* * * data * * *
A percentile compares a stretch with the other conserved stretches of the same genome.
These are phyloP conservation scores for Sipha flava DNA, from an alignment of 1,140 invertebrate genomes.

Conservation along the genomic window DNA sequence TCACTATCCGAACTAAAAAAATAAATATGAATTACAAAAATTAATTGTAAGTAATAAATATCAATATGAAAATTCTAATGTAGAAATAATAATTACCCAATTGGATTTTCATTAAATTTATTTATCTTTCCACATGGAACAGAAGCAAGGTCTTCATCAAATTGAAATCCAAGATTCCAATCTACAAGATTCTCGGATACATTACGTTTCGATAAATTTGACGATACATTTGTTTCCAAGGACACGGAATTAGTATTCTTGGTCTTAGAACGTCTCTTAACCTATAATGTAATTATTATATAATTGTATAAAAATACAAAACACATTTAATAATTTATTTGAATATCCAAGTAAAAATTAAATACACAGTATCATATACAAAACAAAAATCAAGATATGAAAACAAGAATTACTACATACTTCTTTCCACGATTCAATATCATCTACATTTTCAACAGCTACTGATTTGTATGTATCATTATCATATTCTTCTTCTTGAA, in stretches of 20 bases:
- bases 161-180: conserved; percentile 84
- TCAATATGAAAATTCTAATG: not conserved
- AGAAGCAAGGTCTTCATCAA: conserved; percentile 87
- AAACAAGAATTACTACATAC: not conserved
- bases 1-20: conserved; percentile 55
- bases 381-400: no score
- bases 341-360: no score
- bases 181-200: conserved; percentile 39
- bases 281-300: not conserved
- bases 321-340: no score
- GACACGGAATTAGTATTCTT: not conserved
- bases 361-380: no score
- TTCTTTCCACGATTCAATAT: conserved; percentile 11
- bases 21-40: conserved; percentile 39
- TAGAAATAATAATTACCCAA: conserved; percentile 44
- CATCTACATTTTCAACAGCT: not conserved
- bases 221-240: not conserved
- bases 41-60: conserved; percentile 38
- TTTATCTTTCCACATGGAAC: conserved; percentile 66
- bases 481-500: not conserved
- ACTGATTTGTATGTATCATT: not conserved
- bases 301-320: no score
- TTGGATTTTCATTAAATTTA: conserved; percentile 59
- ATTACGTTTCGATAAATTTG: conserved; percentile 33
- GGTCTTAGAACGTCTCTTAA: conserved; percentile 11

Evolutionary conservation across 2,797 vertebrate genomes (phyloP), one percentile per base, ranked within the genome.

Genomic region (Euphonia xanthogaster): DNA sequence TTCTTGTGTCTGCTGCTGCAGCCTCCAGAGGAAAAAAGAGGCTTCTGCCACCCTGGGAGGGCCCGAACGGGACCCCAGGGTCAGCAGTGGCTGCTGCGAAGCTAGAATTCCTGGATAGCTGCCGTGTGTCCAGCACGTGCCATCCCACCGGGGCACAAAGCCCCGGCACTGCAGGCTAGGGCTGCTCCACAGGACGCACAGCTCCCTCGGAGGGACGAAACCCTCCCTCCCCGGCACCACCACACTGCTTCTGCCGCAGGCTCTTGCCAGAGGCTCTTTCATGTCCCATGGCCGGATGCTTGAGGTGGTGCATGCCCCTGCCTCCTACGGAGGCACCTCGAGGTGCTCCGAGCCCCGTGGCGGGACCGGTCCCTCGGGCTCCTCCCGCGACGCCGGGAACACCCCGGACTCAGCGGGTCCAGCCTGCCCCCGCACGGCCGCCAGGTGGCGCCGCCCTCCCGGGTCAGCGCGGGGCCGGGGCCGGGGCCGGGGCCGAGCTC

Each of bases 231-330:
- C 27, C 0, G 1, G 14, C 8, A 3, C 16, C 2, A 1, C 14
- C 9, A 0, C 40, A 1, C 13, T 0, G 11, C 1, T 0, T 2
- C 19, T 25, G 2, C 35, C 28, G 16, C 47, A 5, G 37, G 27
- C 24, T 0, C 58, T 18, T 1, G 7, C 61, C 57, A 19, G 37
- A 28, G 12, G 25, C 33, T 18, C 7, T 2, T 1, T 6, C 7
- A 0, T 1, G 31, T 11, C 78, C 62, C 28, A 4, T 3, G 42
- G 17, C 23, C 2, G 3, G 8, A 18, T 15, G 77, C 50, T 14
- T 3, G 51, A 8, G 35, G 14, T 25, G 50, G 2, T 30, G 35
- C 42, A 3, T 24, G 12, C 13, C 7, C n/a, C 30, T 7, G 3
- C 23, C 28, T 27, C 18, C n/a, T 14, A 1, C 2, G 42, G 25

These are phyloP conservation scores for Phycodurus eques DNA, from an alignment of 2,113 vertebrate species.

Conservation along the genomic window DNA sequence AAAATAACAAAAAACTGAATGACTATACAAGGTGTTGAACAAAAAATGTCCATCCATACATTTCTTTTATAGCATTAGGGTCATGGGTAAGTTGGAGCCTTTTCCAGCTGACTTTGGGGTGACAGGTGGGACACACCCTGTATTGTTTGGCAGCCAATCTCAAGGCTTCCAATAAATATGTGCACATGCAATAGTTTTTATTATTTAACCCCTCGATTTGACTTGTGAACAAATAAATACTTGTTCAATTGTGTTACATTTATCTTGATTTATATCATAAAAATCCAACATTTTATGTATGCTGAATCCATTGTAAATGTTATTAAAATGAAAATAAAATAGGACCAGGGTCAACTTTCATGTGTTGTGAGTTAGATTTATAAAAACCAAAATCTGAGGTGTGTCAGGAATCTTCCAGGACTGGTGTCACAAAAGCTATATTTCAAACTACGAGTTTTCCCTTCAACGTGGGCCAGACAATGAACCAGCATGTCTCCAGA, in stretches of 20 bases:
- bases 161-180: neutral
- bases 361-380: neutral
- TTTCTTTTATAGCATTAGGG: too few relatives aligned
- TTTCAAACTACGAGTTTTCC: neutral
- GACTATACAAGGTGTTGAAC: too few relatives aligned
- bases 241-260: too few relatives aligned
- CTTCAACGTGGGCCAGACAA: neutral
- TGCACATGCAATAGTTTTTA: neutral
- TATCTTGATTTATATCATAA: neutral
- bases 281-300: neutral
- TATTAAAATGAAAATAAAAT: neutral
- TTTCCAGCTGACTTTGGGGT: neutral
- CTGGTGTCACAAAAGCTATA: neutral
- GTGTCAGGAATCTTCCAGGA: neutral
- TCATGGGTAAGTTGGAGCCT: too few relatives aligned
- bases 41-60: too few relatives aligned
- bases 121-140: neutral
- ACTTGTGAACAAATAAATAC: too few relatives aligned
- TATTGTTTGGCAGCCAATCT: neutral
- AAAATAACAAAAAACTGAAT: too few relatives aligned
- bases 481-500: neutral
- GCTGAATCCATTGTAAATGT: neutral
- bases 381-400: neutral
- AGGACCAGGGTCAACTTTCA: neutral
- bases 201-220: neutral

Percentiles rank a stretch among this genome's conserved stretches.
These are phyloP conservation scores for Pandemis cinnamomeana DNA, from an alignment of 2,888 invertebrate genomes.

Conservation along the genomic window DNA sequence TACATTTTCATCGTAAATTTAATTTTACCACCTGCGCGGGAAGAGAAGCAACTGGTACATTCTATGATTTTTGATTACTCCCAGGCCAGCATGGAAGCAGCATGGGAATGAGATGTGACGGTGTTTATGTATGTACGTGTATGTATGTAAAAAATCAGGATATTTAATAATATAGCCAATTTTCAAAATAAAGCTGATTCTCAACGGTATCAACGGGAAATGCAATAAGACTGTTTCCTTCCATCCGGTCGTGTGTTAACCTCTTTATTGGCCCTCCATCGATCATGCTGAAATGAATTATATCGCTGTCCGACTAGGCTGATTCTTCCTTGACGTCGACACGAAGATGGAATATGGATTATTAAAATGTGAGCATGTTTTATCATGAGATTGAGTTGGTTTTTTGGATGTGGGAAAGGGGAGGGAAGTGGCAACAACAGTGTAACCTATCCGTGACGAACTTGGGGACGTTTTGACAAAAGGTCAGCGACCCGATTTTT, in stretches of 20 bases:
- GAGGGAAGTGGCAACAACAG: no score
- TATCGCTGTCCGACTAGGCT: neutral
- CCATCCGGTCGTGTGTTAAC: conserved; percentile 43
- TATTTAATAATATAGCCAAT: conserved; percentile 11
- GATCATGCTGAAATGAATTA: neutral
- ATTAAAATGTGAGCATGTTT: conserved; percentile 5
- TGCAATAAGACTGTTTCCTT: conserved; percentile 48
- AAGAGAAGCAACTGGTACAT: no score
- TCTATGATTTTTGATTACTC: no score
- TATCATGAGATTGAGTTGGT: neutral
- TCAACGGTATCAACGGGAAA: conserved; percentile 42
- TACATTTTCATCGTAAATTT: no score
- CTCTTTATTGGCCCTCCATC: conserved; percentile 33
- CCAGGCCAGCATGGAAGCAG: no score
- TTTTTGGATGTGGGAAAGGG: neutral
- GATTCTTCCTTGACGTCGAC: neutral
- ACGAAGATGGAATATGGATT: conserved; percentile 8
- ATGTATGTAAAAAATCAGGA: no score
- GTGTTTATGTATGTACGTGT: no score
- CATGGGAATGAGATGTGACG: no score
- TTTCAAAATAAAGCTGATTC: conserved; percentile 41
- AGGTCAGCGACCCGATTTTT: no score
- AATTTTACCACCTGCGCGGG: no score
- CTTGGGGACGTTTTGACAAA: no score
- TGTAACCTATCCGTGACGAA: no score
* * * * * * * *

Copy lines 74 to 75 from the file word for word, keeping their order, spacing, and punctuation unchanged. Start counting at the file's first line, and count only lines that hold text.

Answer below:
- CCATCCGGTCGTGTGTTAAC: conserved; percentile 43
- TATTTAATAATATAGCCAAT: conserved; percentile 11